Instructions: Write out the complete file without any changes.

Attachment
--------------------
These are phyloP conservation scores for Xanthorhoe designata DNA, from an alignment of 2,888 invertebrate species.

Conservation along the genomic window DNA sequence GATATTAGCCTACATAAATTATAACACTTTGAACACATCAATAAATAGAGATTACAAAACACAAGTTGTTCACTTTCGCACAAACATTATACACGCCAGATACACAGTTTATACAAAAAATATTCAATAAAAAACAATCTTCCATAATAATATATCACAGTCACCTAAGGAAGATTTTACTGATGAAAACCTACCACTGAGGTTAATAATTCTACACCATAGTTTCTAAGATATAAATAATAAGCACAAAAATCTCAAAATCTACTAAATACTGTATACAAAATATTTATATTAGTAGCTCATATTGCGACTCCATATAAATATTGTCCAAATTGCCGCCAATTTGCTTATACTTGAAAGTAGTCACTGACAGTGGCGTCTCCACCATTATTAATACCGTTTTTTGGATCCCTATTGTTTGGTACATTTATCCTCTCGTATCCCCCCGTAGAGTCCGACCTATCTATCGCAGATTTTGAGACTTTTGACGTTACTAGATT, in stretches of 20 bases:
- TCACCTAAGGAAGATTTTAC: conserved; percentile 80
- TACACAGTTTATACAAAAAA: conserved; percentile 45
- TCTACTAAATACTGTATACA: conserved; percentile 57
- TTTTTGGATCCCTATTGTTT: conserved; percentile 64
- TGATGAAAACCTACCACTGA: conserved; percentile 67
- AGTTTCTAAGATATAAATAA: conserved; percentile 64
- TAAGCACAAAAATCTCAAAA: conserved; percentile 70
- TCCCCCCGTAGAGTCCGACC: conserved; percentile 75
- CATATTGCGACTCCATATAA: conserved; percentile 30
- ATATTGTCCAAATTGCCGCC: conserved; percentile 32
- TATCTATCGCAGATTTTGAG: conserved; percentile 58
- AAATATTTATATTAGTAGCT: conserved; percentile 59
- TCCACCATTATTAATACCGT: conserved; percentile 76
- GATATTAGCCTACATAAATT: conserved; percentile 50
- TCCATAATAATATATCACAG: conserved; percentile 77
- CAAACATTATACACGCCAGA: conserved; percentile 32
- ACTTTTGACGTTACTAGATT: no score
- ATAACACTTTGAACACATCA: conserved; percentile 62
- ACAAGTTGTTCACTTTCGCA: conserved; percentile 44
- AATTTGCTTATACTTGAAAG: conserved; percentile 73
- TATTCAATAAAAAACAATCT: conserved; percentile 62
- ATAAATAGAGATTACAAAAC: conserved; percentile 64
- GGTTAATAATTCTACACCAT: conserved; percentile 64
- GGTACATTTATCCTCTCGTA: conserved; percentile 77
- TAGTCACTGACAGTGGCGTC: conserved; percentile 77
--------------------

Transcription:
These are phyloP conservation scores for Xanthorhoe designata DNA, from an alignment of 2,888 invertebrate species.

Conservation along the genomic window DNA sequence GATATTAGCCTACATAAATTATAACACTTTGAACACATCAATAAATAGAGATTACAAAACACAAGTTGTTCACTTTCGCACAAACATTATACACGCCAGATACACAGTTTATACAAAAAATATTCAATAAAAAACAATCTTCCATAATAATATATCACAGTCACCTAAGGAAGATTTTACTGATGAAAACCTACCACTGAGGTTAATAATTCTACACCATAGTTTCTAAGATATAAATAATAAGCACAAAAATCTCAAAATCTACTAAATACTGTATACAAAATATTTATATTAGTAGCTCATATTGCGACTCCATATAAATATTGTCCAAATTGCCGCCAATTTGCTTATACTTGAAAGTAGTCACTGACAGTGGCGTCTCCACCATTATTAATACCGTTTTTTGGATCCCTATTGTTTGGTACATTTATCCTCTCGTATCCCCCCGTAGAGTCCGACCTATCTATCGCAGATTTTGAGACTTTTGACGTTACTAGATT, in stretches of 20 bases:
- TCACCTAAGGAAGATTTTAC: conserved; percentile 80
- TACACAGTTTATACAAAAAA: conserved; percentile 45
- TCTACTAAATACTGTATACA: conserved; percentile 57
- TTTTTGGATCCCTATTGTTT: conserved; percentile 64
- TGATGAAAACCTACCACTGA: conserved; percentile 67
- AGTTTCTAAGATATAAATAA: conserved; percentile 64
- TAAGCACAAAAATCTCAAAA: conserved; percentile 70
- TCCCCCCGTAGAGTCCGACC: conserved; percentile 75
- CATATTGCGACTCCATATAA: conserved; percentile 30
- ATATTGTCCAAATTGCCGCC: conserved; percentile 32
- TATCTATCGCAGATTTTGAG: conserved; percentile 58
- AAATATTTATATTAGTAGCT: conserved; percentile 59
- TCCACCATTATTAATACCGT: conserved; percentile 76
- GATATTAGCCTACATAAATT: conserved; percentile 50
- TCCATAATAATATATCACAG: conserved; percentile 77
- CAAACATTATACACGCCAGA: conserved; percentile 32
- ACTTTTGACGTTACTAGATT: no score
- ATAACACTTTGAACACATCA: conserved; percentile 62
- ACAAGTTGTTCACTTTCGCA: conserved; percentile 44
- AATTTGCTTATACTTGAAAG: conserved; percentile 73
- TATTCAATAAAAAACAATCT: conserved; percentile 62
- ATAAATAGAGATTACAAAAC: conserved; percentile 64
- GGTTAATAATTCTACACCAT: conserved; percentile 64
- GGTACATTTATCCTCTCGTA: conserved; percentile 77
- TAGTCACTGACAGTGGCGTC: conserved; percentile 77